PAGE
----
It’s time for another group posting of the IWSG: Insecure Writer’s Support Group! Time to release our fears to the world – or offer encouragement to those who are feeling neurotic. If you’d like to join us, click on the tab above and sign up. We post the first Wednesday of every month and encourage everyone to visit at least a dozen new blogs and leave a comment. Your words might be the encouragement someone needs.
Be sure to link to IWSG and display the badge in your post.
IWSG is the brainchild of our noble Ninja Captain and leader Alex J. Cavanaugh!
Every month, we announce a question that members can answer in their IWSG post. These questions may prompt you to share advice, insight, a personal experience or story. Include your answer to the question in your IWSG post or let it inspire your post if you are struggling with something to say.
Remember, the question is optional.
Please stop by and thank them for their time.
After 5 months, I’m so glad to be back at IWSG. It’s been a whirlwind year. For the last three days I’ve sat staring at this screen, though, wondering, now that I’m back what I could possible say to encourage anyone. The 90s and first 8 years of the new millennium were challenging, so I assume when life changed for the better at the end of 2008, I had survived because I was meant to help others by sharing what I’d learned. It was the reason I joined IWSG. Not once did I see that life wasn’t finished teaching me difficult lessons.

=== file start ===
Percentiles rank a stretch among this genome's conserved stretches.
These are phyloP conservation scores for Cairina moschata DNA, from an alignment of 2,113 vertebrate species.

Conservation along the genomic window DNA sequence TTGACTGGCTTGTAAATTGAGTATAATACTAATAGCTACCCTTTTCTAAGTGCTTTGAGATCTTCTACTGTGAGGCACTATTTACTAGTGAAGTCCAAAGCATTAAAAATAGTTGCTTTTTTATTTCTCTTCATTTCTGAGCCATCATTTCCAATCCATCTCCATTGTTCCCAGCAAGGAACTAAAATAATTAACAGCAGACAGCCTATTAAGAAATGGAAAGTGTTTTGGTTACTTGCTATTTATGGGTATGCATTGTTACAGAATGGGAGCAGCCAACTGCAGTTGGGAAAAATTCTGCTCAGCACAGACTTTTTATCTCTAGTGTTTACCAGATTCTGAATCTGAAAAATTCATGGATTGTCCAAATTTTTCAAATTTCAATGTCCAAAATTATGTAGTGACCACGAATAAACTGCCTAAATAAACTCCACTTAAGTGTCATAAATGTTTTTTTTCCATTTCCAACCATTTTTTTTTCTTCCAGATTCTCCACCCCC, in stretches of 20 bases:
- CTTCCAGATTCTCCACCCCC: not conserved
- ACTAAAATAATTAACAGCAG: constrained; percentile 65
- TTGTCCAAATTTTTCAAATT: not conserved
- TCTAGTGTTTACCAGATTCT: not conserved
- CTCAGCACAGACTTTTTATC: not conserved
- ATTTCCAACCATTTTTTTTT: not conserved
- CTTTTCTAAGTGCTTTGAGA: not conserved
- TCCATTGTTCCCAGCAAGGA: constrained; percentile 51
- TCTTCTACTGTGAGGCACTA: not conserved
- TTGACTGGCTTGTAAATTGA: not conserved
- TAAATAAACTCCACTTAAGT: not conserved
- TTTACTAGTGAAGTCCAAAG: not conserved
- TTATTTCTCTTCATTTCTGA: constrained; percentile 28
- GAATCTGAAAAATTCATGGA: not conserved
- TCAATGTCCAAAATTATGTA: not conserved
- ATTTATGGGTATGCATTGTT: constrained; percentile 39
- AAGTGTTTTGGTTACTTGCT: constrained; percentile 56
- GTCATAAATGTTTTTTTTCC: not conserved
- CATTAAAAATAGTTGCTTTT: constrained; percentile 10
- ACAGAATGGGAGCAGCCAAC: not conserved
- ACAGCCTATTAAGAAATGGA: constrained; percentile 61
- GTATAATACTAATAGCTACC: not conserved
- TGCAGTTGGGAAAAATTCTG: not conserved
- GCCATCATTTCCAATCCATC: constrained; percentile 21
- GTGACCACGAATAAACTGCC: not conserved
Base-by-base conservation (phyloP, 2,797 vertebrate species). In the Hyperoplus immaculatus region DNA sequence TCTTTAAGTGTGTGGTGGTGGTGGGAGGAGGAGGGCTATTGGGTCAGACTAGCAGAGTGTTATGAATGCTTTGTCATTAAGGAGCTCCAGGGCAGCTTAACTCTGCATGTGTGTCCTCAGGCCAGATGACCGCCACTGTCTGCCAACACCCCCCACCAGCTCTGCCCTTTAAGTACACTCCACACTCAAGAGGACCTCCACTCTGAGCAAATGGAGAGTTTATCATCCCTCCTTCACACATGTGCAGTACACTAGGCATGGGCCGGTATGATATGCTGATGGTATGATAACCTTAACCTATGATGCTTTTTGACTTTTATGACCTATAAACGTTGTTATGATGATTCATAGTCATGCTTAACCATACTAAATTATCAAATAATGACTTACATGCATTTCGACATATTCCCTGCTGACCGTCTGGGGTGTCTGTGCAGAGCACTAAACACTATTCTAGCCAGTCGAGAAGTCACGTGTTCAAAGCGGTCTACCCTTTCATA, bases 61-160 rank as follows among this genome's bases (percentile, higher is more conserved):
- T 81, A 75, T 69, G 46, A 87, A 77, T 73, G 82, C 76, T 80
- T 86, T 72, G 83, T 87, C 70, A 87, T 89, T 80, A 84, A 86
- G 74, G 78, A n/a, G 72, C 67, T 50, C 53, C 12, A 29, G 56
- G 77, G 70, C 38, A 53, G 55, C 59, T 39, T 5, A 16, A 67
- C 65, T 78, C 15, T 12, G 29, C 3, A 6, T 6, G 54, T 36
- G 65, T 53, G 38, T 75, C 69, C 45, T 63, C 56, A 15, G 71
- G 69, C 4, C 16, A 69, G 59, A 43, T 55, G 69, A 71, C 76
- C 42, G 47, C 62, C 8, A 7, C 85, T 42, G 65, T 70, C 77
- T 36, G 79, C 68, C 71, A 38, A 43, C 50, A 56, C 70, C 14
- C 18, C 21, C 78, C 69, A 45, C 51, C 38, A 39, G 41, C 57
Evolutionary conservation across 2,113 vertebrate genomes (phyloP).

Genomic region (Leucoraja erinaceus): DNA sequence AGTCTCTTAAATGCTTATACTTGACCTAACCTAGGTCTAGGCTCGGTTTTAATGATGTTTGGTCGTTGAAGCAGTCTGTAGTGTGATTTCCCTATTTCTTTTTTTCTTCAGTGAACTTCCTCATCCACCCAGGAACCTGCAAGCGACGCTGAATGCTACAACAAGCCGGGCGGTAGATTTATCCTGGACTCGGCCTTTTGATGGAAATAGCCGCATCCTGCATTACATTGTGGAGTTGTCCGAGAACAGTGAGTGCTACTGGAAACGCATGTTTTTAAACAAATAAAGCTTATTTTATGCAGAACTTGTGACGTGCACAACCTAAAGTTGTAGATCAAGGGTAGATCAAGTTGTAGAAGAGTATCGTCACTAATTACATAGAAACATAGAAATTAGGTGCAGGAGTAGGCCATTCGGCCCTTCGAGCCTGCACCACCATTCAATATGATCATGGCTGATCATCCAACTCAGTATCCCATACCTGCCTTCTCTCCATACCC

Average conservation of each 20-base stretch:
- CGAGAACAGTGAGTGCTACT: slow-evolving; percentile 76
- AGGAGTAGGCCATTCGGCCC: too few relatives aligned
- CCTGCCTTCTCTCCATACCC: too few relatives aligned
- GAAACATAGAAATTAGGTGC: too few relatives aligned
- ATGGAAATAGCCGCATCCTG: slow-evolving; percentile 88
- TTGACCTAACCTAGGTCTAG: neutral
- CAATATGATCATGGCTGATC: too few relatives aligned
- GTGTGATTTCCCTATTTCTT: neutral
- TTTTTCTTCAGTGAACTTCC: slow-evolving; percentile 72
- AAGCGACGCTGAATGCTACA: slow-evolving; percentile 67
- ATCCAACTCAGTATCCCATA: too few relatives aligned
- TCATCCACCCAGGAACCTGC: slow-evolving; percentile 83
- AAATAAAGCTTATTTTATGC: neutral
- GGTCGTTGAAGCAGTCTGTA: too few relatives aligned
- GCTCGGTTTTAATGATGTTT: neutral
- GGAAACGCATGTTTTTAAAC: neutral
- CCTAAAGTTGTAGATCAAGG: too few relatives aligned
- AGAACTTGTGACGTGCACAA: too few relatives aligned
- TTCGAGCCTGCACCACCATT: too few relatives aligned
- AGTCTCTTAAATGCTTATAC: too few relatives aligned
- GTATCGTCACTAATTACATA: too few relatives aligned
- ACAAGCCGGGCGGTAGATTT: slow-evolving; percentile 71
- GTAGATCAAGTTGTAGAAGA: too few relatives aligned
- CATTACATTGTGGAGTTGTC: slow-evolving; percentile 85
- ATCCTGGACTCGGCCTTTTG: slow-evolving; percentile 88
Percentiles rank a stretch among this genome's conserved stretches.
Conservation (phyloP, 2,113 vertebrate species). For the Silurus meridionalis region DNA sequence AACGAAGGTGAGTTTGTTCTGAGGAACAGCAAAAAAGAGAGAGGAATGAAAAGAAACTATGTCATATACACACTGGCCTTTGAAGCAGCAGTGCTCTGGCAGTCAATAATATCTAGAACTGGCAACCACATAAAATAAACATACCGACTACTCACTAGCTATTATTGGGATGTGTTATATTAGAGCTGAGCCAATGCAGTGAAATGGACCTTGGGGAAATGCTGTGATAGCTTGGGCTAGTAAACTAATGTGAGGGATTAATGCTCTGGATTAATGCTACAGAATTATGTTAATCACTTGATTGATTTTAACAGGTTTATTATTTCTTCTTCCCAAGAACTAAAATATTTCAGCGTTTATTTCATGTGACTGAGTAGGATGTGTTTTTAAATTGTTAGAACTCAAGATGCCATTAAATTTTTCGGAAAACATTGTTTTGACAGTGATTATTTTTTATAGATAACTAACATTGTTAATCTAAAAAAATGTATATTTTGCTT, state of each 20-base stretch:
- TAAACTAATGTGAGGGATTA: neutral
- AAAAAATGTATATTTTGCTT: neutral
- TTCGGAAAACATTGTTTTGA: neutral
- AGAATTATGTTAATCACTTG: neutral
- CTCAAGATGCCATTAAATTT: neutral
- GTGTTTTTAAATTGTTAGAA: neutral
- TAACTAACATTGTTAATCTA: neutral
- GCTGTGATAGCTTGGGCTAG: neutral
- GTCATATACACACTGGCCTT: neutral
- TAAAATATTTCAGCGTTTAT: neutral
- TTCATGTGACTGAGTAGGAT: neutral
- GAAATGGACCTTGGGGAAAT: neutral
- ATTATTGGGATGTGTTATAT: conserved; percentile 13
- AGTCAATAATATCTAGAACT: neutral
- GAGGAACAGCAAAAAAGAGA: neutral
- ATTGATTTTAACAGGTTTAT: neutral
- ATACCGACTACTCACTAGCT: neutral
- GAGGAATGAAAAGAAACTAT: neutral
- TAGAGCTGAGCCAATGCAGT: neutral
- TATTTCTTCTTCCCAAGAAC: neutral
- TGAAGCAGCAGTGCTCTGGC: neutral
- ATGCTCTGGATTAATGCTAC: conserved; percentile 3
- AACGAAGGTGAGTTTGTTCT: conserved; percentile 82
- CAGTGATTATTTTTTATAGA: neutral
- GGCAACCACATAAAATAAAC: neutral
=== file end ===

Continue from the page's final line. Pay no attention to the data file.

On a positive note: the sense of hopelessness that’s hung around my neck all these months is finally gone. What took its place, I’ve yet to determine.
Question: Have you ever slipped any of your personal information into your characters, either by accident or on purpose?
I’ve gone to great lengths to never reveal anything personal into my characters. To do so would feel like a betrayal. Betrayal to whom, beats me; thoughts for another post, I suppose. I do know I’m incapable of not influencing my characters. After all, my stories come from me, and I’m a product of my existential judgements.
While I purposely avoid using personal data from my life, I did write a Vietnam War thriller after studying for months with a Crew Chief who served on a Huey during the war. He helped me understand exactly what the day in the life of a grunt was like, right down to the rotten crotch, bed bugs and the razor-sharp elephant leaves. I’ll never be able to thank him enough for taking the time to help me, a young mother from small town Canada, write such authentic scenes. Little did either of us know that one day, many years later, my youngest son would serve in Afghanistan. I can still see the relief on his face when he understood that I was never going to ask him to explain what his days were like.